© New Zealand Broadcasting School 2017

New type of adventure on the cards for Christchurch red zone

Brad Christensen
Surf Park
If approved, the water park will be surrounded by native New Zealand plant life. Wai Huka o Waitaha

Two local thrill seekers have submitted a plan to put a multi-million dollar whitewater park in the Christchurch red zone.

Ian Fox is a man with a vision.

A vision where Christchurch is recognised as one of New Zealand’s adventure tourism capitals, rather than a meagre gateway to the rest of the South Island.

“I’m just about to turn 50 and I love Christchurch, but let’s face it, it’s f***ing boring,” said Fox.

The whitewater enthusiast and his friend, local surfer Nick Mooney, have submitted a proposal to Regenerate Christchurch that he believes can put us on the map.

He’s hoping their plans for a multi-million dollar water park in the Dallington red zone will get the green light.

Consisting of three parts: A whitewater course for rafters, kayakers, canoeists and “basically anything that floats”, a surf park that generates perfect artificial waves and a wakeboard cable park.

Fox told me the numbers for this project aren’t final but, based on overseas experience, if it’s approved in its entirety they’re looking at a cost of about 60 to 70 million dollars to cover an area of approximately 25 hectares. 

He believes up to half of the overall space would be consumed by native planting, car parks,and amenity buildings.

“It sounds like a lot of money, but if you consider the footy stadium is going to cost 500 million. This could probably just be that project’s overrun,” joked Fox. 

Mooney and Fox would like to see the water park nestled in amongst a serene forest setting, fitting in on the edge of Regenerate Christchurch’s forest and wetland park proposal.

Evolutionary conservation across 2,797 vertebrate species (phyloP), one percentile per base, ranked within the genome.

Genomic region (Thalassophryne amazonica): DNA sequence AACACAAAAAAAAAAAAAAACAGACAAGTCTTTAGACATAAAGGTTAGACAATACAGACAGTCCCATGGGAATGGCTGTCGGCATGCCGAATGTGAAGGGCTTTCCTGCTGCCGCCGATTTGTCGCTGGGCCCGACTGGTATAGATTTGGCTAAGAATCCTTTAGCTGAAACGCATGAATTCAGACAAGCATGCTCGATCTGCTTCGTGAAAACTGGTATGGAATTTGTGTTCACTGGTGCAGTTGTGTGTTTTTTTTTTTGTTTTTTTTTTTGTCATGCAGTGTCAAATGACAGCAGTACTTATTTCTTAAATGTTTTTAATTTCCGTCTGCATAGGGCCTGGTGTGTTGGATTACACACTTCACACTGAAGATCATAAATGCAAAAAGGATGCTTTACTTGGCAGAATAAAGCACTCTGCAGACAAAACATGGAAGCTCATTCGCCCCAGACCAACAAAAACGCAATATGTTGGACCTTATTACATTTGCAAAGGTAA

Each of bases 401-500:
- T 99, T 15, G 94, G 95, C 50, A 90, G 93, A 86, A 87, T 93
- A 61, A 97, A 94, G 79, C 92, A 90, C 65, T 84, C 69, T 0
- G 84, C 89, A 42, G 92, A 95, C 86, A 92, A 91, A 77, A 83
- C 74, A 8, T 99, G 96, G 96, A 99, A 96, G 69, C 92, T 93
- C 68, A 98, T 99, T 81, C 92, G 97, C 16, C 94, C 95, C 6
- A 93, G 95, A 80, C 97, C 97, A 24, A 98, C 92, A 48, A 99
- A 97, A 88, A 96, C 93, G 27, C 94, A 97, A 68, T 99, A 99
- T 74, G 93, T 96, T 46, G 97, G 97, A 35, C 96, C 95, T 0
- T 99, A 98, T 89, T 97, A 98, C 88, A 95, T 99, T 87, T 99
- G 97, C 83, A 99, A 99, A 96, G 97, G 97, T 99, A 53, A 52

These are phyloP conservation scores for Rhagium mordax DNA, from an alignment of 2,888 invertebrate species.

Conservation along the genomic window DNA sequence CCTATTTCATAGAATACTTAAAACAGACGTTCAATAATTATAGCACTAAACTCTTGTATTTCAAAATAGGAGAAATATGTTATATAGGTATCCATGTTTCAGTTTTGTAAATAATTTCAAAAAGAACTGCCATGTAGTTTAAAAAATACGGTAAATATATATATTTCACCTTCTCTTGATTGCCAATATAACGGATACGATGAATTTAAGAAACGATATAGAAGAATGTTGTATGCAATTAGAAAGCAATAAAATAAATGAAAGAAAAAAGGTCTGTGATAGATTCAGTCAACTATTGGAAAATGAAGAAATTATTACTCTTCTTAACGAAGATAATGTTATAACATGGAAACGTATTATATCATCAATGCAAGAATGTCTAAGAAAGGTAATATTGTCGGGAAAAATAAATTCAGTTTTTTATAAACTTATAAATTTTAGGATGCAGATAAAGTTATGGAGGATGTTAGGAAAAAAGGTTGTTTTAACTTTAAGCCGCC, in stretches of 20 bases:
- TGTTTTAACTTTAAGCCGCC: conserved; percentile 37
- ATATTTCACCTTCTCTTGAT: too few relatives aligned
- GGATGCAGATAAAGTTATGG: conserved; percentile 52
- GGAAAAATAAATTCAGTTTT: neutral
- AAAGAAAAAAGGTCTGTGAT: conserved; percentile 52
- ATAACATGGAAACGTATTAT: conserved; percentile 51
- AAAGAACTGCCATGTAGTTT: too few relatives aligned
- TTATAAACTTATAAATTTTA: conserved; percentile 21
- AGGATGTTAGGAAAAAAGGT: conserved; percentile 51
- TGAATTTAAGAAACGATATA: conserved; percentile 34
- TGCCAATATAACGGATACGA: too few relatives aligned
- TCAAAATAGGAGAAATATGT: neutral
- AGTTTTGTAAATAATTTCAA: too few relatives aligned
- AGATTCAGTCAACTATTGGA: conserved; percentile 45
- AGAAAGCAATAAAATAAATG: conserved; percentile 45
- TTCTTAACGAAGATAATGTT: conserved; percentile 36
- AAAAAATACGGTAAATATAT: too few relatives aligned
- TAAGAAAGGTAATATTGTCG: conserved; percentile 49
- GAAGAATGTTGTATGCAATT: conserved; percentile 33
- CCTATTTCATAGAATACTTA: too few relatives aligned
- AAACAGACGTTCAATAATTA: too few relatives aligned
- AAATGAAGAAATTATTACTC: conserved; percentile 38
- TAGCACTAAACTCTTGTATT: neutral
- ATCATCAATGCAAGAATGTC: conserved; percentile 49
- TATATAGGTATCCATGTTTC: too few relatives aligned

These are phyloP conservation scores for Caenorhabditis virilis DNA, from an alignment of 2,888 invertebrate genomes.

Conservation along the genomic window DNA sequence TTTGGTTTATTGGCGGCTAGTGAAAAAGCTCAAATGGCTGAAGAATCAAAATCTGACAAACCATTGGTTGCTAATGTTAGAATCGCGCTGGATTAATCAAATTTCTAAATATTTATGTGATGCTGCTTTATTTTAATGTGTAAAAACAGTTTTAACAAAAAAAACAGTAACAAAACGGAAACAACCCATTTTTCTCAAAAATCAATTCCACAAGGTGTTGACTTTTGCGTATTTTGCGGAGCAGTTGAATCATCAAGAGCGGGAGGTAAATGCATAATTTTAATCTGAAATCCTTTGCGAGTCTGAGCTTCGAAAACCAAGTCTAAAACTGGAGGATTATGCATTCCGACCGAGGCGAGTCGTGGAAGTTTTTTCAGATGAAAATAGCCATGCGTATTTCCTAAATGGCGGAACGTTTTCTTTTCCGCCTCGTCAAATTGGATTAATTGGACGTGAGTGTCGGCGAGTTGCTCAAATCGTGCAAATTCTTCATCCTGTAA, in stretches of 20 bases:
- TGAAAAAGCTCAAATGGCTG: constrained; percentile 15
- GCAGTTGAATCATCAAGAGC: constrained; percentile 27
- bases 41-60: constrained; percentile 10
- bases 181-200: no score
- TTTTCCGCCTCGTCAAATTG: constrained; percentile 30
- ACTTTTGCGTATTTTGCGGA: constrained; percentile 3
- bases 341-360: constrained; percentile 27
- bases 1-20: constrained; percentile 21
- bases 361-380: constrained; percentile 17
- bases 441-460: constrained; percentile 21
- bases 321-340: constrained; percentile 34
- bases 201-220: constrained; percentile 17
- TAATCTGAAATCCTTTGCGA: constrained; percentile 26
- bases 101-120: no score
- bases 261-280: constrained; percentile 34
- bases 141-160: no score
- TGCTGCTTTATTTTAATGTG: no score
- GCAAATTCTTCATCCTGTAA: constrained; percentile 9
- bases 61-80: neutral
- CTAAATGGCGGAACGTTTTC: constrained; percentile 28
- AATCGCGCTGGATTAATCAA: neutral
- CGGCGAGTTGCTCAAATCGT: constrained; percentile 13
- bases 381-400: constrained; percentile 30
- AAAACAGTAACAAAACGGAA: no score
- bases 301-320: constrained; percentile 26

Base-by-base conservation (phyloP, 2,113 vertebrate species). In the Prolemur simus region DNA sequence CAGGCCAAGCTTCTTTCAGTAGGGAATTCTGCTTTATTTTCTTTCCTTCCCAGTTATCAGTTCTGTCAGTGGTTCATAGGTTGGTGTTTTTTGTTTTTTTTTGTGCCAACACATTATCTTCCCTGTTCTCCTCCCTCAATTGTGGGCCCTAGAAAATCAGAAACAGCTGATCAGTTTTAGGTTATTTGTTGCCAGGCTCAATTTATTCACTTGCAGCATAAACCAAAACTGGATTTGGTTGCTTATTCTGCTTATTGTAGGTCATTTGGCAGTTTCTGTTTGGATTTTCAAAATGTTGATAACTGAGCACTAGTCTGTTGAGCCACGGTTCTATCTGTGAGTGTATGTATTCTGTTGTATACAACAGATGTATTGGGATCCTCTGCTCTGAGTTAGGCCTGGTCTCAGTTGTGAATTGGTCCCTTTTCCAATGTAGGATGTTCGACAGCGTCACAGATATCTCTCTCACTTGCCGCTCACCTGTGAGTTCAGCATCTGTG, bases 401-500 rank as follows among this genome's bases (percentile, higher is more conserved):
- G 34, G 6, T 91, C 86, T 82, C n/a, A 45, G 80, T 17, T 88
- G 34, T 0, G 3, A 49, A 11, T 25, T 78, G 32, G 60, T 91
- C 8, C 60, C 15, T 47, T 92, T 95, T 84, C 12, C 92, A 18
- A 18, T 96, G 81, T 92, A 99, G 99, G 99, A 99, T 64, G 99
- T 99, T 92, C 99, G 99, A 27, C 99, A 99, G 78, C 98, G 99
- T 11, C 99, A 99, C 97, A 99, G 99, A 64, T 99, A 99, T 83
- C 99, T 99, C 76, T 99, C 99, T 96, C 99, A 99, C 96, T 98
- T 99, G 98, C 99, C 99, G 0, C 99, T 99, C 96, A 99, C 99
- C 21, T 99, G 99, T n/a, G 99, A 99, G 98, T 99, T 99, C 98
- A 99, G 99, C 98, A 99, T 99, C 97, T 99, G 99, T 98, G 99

Ideally somewhere near Burwood Park.

They’re optimistic the required funds can be raised through a public/private partnership with a key investor who is in it for the long-haul, with a real community vision.

“It’s crucial to us that they get their money back, we’re looking for a hand-up, not a hand-out,” Fox assured me.

Brad Christensen compares Christchurch's current kayak scene to that the facilities on offer in Auckland.

He explained they want the whitewater park to have sections, of varying gradient in accordance with the level of difficulty.

The surf park would also have different sections in order to give beginners the space they need without getting in the way of the advanced riders.

Facilities at this level would foster serious opportunities for growth in these sports, according to Fox.

“I can afford to jump in the car and go to the Hurunui on the weekend, not everyone has that luxury,” he said.

Particularly for younger people, Fox feels this project is a way of “bringing the great outdoors to town for those who might find it hard to get out there otherwise”.

Local surfer Matt Johnston is also on board with the concept.  

He said having access to consistently high quality and local waves, rather than having to make missions up the coast is an attractive prospect for any enthusiast.

“It’d also just increase the chances of being able to take our skills to the next level, having a facility that allows us to train at the same level as some of the world’s best,” said Johnston.

While Fox sees this as a massive opportunity for Christchurch’s tourism industry, he’s aware that if it doesn’t work for the locals, it’s unlikely to work at all.

He believes the facility could offer something for everyone, with beach-type spaces for parents and kids, as well as a large swim lane for open-water swimmers.

“If the people of Christchurch don’t like it, they’re not gonna tell their friends about it and then it falls over,” said Fox.

Although excitement is high, there are still a couple of bridges to cross before the dream becomes a reality.

Mooney and Fox need their concept included in Regenerate Christchurch’s Regeneration Plan, which is still about a year away.

“If that works out the way we want it then the next planning phase could be as short as 18 months,” said Fox.

In the meantime he’s urging the public to get involved with the Regenerate Christchurch plans any way they can.  

“Tell them what you want - take every chance you can to get your ten-cents worth, everything you say counts,” he said.